A drawing of the relationships between people and food in the Arctic.
People, culture, and the environment are inextricably linked through food.

This image was taken from the Inuit Circumpolar Council Alaska publication, Alaska Inuit Food Security Framework: How to Assess the Arctic from the Inuit Perspective.

Today, as in the past, many Alaskans live off the land, relying on fish, wildlife, and other wild resources. Alaska's natural abundance forms the backbone of life and economy for many people in the state, and indigenous people in Alaska have used these subsistence resources for food, shelter, clothing, transportation, handicrafts and trade for thousands of years. Subsistence, and all it entails, is critical to sustaining the physical and spiritual culture of Alaska Native peoples and to making life on the land possible for many of Alaska's rural residents.

Subsistence in more than tradition – it’s the cultural identity of the people who live there. It requires an intimate knowledge of the land, rivers, animals, and weather that can’t be fully captured in words. Knowledge of the land and its bounty has been passed down for generations and continues to live on in the modern descendents.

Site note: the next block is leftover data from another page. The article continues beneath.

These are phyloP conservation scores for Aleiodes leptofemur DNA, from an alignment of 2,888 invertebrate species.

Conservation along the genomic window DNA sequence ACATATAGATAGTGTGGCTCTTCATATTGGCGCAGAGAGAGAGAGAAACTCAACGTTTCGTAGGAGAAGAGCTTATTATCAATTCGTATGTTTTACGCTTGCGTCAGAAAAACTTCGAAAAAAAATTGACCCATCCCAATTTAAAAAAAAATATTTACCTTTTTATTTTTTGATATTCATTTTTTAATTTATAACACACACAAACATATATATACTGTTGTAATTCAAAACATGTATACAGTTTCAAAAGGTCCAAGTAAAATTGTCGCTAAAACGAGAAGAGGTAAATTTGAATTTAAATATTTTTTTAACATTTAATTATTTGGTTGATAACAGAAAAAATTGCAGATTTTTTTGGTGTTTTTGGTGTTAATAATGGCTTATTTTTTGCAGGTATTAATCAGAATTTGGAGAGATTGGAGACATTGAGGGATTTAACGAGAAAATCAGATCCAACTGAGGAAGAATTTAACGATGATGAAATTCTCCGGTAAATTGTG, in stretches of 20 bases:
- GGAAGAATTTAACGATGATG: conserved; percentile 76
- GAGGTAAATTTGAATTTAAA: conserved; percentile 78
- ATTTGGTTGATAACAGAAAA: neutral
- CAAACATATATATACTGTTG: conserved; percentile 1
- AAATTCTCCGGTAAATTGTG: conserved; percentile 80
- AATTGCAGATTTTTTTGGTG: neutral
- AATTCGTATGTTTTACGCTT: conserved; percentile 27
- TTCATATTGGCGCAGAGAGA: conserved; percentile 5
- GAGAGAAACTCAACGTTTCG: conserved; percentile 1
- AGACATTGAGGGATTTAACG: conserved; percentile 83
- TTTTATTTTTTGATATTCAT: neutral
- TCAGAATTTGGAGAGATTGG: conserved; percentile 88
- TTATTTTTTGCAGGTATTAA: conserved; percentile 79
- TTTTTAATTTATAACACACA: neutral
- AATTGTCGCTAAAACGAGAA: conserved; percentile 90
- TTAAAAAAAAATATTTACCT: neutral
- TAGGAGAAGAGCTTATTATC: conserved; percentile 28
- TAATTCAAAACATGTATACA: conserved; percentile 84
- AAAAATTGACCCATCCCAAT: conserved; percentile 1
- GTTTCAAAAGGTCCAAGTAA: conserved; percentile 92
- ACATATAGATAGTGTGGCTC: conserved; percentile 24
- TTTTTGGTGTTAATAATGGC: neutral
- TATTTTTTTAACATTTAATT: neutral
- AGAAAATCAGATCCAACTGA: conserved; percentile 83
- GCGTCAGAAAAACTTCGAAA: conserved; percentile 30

Two people on a snowmachine travel across the ice with a trailer of provision.
Sea ice is critical to the Arctic. The loss of sea ice creates dangerous conditions for hunting and limits hunting success for the natural foods Indigenous people rely on.


After the Ice is a new mini-documentary series sharing stories of Indigenous communities challenged by sea ice loss in Alaska’s Bering Sea. It is a three-part series created through a partnership between the Bering Sea Elders Group and the Study of Environmental Arctic Change.

After the Ice, Part 1: Our Food
After the Ice, Part 2: Our Land
After the Ice, Part 3: Our Story

Last updated: October 7, 2020